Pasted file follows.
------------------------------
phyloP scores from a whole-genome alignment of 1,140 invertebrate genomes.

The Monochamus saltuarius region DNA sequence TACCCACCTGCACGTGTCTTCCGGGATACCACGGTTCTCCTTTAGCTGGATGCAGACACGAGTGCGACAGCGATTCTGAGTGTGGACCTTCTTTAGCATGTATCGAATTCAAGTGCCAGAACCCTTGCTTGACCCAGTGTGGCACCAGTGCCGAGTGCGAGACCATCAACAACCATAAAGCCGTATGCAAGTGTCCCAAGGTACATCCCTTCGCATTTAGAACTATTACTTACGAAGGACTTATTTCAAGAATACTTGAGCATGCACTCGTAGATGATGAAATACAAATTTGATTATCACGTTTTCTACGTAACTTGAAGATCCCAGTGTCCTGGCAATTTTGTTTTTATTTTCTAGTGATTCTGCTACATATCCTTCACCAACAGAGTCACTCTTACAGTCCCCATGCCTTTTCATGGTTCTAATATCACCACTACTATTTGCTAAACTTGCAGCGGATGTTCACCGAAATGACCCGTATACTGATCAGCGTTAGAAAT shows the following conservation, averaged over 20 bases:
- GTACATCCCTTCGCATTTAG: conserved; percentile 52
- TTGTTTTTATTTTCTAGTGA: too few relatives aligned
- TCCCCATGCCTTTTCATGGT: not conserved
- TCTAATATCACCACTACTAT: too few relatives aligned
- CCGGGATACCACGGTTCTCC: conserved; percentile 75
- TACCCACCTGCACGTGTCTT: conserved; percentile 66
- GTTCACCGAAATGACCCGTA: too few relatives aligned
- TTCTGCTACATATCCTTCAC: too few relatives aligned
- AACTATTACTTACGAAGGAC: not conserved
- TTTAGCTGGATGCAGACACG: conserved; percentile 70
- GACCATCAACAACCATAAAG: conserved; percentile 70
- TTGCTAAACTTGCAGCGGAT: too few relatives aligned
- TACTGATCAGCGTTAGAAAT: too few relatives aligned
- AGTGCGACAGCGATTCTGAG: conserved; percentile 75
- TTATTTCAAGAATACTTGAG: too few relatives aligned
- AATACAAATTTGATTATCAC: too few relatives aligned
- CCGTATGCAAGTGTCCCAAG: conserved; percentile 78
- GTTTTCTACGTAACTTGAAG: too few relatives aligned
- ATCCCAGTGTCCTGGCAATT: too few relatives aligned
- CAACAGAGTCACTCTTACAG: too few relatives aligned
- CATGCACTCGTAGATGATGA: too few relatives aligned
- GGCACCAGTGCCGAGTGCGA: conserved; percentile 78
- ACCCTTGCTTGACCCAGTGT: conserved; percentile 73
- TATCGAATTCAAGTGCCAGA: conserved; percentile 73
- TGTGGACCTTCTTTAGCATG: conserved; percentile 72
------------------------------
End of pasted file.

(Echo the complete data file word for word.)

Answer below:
phyloP scores from a whole-genome alignment of 1,140 invertebrate genomes.

The Monochamus saltuarius region DNA sequence TACCCACCTGCACGTGTCTTCCGGGATACCACGGTTCTCCTTTAGCTGGATGCAGACACGAGTGCGACAGCGATTCTGAGTGTGGACCTTCTTTAGCATGTATCGAATTCAAGTGCCAGAACCCTTGCTTGACCCAGTGTGGCACCAGTGCCGAGTGCGAGACCATCAACAACCATAAAGCCGTATGCAAGTGTCCCAAGGTACATCCCTTCGCATTTAGAACTATTACTTACGAAGGACTTATTTCAAGAATACTTGAGCATGCACTCGTAGATGATGAAATACAAATTTGATTATCACGTTTTCTACGTAACTTGAAGATCCCAGTGTCCTGGCAATTTTGTTTTTATTTTCTAGTGATTCTGCTACATATCCTTCACCAACAGAGTCACTCTTACAGTCCCCATGCCTTTTCATGGTTCTAATATCACCACTACTATTTGCTAAACTTGCAGCGGATGTTCACCGAAATGACCCGTATACTGATCAGCGTTAGAAAT shows the following conservation, averaged over 20 bases:
- GTACATCCCTTCGCATTTAG: conserved; percentile 52
- TTGTTTTTATTTTCTAGTGA: too few relatives aligned
- TCCCCATGCCTTTTCATGGT: not conserved
- TCTAATATCACCACTACTAT: too few relatives aligned
- CCGGGATACCACGGTTCTCC: conserved; percentile 75
- TACCCACCTGCACGTGTCTT: conserved; percentile 66
- GTTCACCGAAATGACCCGTA: too few relatives aligned
- TTCTGCTACATATCCTTCAC: too few relatives aligned
- AACTATTACTTACGAAGGAC: not conserved
- TTTAGCTGGATGCAGACACG: conserved; percentile 70
- GACCATCAACAACCATAAAG: conserved; percentile 70
- TTGCTAAACTTGCAGCGGAT: too few relatives aligned
- TACTGATCAGCGTTAGAAAT: too few relatives aligned
- AGTGCGACAGCGATTCTGAG: conserved; percentile 75
- TTATTTCAAGAATACTTGAG: too few relatives aligned
- AATACAAATTTGATTATCAC: too few relatives aligned
- CCGTATGCAAGTGTCCCAAG: conserved; percentile 78
- GTTTTCTACGTAACTTGAAG: too few relatives aligned
- ATCCCAGTGTCCTGGCAATT: too few relatives aligned
- CAACAGAGTCACTCTTACAG: too few relatives aligned
- CATGCACTCGTAGATGATGA: too few relatives aligned
- GGCACCAGTGCCGAGTGCGA: conserved; percentile 78
- ACCCTTGCTTGACCCAGTGT: conserved; percentile 73
- TATCGAATTCAAGTGCCAGA: conserved; percentile 73
- TGTGGACCTTCTTTAGCATG: conserved; percentile 72